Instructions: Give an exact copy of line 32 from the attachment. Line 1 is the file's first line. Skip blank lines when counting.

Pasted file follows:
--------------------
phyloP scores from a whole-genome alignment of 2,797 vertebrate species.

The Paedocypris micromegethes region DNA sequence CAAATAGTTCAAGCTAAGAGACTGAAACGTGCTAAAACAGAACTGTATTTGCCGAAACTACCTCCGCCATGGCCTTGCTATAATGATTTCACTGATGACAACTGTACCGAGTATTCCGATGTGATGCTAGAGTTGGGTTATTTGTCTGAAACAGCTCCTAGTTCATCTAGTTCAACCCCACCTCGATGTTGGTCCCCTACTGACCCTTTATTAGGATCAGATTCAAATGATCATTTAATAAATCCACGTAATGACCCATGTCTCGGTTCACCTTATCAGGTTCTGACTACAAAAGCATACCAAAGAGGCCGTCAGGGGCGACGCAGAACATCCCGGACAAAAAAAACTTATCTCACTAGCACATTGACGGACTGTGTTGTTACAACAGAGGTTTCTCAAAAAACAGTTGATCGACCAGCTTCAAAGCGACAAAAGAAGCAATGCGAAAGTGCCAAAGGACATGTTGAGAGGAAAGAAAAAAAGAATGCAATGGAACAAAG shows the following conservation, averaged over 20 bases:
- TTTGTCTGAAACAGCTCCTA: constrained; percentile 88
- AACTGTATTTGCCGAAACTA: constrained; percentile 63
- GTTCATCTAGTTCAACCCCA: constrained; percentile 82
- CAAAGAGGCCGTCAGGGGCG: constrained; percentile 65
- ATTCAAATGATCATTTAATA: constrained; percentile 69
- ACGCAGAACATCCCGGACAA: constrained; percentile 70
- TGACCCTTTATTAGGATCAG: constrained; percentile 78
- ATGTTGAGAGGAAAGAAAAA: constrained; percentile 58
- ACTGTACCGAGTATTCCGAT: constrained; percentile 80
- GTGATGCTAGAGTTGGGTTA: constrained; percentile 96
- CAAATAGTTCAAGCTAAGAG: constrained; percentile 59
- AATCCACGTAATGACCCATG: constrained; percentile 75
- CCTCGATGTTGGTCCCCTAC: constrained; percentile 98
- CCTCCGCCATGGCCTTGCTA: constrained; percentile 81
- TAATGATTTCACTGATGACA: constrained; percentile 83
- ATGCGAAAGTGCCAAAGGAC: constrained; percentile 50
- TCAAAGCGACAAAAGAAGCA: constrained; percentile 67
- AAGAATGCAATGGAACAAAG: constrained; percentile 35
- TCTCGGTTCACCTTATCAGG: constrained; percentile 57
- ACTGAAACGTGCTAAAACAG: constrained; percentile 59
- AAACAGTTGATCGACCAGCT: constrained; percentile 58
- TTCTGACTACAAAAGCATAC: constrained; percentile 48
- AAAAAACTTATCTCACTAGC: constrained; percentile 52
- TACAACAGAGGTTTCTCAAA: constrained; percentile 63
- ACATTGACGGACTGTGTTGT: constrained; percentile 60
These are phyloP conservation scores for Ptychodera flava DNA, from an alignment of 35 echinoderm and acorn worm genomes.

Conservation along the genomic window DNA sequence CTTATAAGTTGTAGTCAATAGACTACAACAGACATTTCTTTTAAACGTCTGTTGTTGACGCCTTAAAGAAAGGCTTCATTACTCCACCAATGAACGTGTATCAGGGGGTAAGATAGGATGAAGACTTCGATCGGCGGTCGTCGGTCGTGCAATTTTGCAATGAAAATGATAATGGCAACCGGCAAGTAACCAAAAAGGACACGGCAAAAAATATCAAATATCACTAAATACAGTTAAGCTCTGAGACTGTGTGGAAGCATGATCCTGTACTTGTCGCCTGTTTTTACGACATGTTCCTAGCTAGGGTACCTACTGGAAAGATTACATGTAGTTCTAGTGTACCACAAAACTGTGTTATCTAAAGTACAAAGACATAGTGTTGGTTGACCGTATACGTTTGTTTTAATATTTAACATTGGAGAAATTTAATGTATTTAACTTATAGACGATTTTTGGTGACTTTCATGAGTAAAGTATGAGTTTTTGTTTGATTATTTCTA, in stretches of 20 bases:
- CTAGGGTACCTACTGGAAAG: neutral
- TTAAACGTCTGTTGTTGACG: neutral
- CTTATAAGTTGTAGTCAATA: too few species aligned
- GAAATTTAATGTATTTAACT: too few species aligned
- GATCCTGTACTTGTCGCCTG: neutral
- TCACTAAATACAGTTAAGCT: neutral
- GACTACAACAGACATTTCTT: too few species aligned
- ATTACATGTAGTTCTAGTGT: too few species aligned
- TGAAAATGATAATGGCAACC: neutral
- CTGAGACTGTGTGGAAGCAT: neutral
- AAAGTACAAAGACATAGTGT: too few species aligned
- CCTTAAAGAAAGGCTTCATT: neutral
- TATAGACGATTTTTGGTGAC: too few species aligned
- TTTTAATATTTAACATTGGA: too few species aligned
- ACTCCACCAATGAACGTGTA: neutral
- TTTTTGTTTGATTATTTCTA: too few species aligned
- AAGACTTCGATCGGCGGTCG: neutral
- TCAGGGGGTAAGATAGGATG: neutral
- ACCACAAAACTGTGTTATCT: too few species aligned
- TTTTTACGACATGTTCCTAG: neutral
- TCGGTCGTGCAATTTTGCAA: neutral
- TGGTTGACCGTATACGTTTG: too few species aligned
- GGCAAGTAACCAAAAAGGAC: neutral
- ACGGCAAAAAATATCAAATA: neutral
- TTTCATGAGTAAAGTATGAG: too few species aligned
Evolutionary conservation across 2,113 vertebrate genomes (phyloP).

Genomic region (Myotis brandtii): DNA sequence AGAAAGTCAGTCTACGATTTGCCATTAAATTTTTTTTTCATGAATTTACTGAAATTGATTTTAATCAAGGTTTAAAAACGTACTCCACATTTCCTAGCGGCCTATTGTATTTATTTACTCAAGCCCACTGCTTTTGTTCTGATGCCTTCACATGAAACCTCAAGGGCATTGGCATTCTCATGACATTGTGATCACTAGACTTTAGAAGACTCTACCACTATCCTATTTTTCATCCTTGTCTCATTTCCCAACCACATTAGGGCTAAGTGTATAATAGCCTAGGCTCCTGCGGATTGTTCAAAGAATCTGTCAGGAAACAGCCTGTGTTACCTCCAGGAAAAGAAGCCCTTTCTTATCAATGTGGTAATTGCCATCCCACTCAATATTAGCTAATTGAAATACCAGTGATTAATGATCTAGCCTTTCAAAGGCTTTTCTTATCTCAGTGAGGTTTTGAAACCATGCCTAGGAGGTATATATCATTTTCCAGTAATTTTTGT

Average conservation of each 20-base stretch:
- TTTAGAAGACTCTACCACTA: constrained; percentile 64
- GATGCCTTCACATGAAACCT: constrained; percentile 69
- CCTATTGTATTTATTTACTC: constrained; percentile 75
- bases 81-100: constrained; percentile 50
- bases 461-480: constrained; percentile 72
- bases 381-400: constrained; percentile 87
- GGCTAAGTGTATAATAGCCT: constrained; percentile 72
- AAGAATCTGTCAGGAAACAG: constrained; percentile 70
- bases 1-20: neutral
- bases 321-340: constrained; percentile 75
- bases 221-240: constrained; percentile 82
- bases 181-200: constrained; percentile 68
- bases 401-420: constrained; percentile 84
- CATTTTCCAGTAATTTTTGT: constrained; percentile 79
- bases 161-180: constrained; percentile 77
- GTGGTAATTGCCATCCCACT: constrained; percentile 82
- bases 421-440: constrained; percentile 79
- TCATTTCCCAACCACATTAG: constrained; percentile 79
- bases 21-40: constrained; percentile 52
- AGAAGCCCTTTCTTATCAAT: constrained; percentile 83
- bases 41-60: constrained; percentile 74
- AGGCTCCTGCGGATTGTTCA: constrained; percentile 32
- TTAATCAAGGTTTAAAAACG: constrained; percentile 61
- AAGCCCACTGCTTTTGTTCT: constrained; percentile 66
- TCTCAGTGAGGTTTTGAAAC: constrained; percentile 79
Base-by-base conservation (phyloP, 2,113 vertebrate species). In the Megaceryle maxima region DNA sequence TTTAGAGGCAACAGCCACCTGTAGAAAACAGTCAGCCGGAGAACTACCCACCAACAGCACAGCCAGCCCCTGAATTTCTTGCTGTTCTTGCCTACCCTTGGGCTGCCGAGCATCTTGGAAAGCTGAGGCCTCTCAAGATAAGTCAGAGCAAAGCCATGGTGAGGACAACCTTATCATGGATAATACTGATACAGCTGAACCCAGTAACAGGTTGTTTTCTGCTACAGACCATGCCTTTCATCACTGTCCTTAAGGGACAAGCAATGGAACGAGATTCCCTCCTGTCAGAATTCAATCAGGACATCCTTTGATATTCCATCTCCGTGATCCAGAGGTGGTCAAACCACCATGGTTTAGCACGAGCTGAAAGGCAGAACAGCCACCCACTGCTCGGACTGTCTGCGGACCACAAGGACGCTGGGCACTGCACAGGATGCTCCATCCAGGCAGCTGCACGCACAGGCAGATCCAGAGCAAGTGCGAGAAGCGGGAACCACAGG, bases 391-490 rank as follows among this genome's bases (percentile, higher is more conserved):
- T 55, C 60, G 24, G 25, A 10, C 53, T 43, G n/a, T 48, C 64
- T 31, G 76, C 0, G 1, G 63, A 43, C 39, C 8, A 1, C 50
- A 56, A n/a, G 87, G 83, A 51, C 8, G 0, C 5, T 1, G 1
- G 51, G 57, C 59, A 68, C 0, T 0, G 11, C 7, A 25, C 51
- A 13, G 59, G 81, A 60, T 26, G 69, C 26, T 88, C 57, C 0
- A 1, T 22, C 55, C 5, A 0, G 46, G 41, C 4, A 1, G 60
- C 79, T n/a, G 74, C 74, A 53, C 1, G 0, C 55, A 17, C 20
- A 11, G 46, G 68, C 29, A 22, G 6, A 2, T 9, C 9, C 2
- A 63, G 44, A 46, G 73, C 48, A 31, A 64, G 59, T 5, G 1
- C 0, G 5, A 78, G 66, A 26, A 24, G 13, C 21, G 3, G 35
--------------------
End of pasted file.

- CTTATAAGTTGTAGTCAATA: too few species aligned